ordered it to be served on the occasion of the belated celebration of Christmas Day at the Falkland Islands.    (See Portlock's Voyage, p. 33.)
Spruce beer (p. 217) was always regarded as a specific against
scurvy, and its brewing was a regular thing on all properly equipped
voyages. For this voyage Vancouver had requisitioned 280 pots of essence
of spruce. (See Appendix to B. C. Archivists Report, 1914, p. 44.)
Earlier voyagers, however, made the decoction—and a horrible one it appears to have been—direct from the trees themselves. Thus, as soon as
Captain Cook had made his vessels secure in Nootka Sound, he set men
"to brew spruce-beer, as pine-trees abounded here." (See Cook Voyage,
third edition, Vol. 2, p. 273, and Kippis, Life of Cook, Vol. 2, p. 223.)
Meares's reference to a decoction of pine tree juice which he found very
efficacious in the treatment of the scurvy (see Introductory Voyage, p. xx.)
is manifestly to this preparation. The brewing of spruce beer was one of
the first duties ordered by Captain Dixon on his arrival on our coast.
(See Dixon's Voyage, p. 151.) Captain Portlock was constantly at
this work.     (See his Voyage, pp. 215, 217, 231, 234, 235.)
The meeting between the Chatham's boats and the Spanish vessels,
Sutil and Mexicana (pp. 219, 220), is thus given in the Viage, p. 48:
"After leaving the channel [i. e., of Pacheco, between Lummi Island
and the mainland] in the creek of Lara we saw two small boats, one with
a sliding sail riggin, the other with square sail, which were following the
coast to the north. We had no doubt that they belonged to the English
vessels which were in the strait, according to the information of our
friend Tetacus [the chief at Cape Flattery, otherwise Tatooche]. We
went on without changing our course, thinking to navigate all night with
little sail and be off the point of San Rafael [North Bluff] at daybreak, so as to get to the mouth of Florida Blanca [Fraser River] early
in the morning, to go within and make the survey at once, which as has
been said, we had reason to believe would be very interesting. From ten
o'clock until midnight we crossed the creek Del Garzons [Birch Bay]
and saw lights within it which indicated that the vessels to which the«
smaller boats belonged were in that anchorage." The Spaniards continued their course into Ensenada del Engano [Boundary Bay], but
finding the water shoaling rapidly they anchored "in a line with the point
of San Rafael [North Bluff] and the east point of the peninsula of Ce-
peda [Point Roberts]. The visit of the Chatham to the Spanish vessels'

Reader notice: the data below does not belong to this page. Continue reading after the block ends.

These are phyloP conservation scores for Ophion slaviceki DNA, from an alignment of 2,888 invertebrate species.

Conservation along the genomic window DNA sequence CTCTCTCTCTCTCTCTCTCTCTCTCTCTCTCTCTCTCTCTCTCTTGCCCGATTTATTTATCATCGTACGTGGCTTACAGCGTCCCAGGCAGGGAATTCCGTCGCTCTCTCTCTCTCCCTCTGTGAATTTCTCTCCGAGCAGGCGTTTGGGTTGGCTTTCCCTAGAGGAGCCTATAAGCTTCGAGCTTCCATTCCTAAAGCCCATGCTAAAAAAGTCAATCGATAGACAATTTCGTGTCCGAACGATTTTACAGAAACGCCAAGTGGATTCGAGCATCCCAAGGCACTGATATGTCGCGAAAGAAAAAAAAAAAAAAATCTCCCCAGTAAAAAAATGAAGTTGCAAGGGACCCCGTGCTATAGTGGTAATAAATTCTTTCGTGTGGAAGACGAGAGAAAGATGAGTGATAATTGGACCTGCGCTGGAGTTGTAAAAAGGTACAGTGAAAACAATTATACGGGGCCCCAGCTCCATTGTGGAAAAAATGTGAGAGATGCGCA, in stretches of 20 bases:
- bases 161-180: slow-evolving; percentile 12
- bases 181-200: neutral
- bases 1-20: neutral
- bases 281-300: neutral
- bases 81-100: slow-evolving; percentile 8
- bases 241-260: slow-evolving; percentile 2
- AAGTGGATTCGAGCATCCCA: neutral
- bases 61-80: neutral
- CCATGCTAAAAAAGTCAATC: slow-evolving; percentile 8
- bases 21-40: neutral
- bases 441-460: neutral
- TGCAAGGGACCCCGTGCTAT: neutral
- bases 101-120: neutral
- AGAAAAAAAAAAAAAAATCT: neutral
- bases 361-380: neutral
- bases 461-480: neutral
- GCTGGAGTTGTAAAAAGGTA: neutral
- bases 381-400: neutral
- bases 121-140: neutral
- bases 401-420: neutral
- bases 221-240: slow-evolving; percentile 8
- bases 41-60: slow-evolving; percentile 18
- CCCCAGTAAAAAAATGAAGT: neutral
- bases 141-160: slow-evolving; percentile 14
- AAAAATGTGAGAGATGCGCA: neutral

at this point, of which our journalist gives us so many details, is merely
mentioned by Vancouver in Vol. 2, p. 214. Remarks Upon Vancouver Journal
The survey which Vancouver intended to carry on in conjunction
with the Spaniards began at their meeting near Point Grey on Sunday,
24th June, and ended near Hardwicke Island on Thursday, July 12th.
The portion from Point Grey to Jervis Inlet had, however, been already
examined by Vancouver in his boats. Having reached the conclusion
that the land on his port was an island, Vancouver was anxious to proceed to Nootka, and the joint survey was by mutual consent abandoned.
Vancouver arrived at Nootka on August 28th, and the Spaniards two
days later.
The very large village called by the natives Whanneck (p. 220)
is that known to students of Vancouver's voyage as Cheslakee's village. It
was situated on the Nimpkish River. The terraces on which the houses
stood, as shown in Vancouver's Voyage, Vol. 2, p. 269, are still to be
seen on the west bank of the river. The Indians now reside at Alert
Bay, just opposite. (See Walbran's Place Names.) The journalist's
name of the chief—Cathlaginness—does not much resemble Vancouver's
form—Cheslakee—, but neither does the Spanish—Sisiaquis. Yet the
spot is the same, as may be seen by comparison of the text with Vancouver's Voyage, Vol. 2, pp. 268-274. In a letter from Peter Skene
Ogden and James Douglas to Captain Duntze of H. M. S. Fisgard,
dated Fort Vancouver 7 September, 1846, they refer to the same locality
as "Choslakers, latitude 50° 36'."
The journalist has no doubt that the port in which the Discovery
and the Chatham anchored on 1 1 th August, 1 792, was Duncan's Port
Safety in Calvert Island (p. 220). Vancouver, however, found the spot
too greatly dissimilar to justify him in believing it to be Duncan's celebrated harbour, hence he called it "Safety Cove." (See Vancouver's
Voyage, Vol. 2, pp. 311 to 326.)
The vessel referred to as the "Three Bs" (pp. 223 and 301) is
properly the Three Brothers. (See Vancouver's Voyage, Vol. 2, p. 336,
and Appendix to B. C. Archivist's Report, 1914, p. 28.) It is, nevertheless, strange that we find this ship mentioned in the Viage, p. 116,
as "EI Bergantin Ingles Tresbes." Vancouver states that there were on
the stocks, when he arrived at Nootka in August, 1 792, an English and
an American shallop. The Viage on page 1 16 agrees with the journalist that the English one was brought out by the Three Brothers. The
identity of the American was in doubt. We now know from the journal itself (Washington Historical Quarterly for January, 1915, pp. 54-5)
that it was to be a tender to the Margaret. The name of one of the
vessels under Mr. Alder is given in Vancouver's list—(see Archivist of
B. C. Report, 1914, p. 28)—as the schooner Prince William Henry;
the name of the other has not been ascertained. 86
F. W. Howay
The latitude at which the Matilda was wrecked, which the journalist leaves blank (Washington Historical Quarterly for October, 1914,
p. 301) is given by Vancouver, Vol. 3, p. 66, where the story of the
wreck is told, as 22° S., and Longitude 1 38° 30' W. The journal names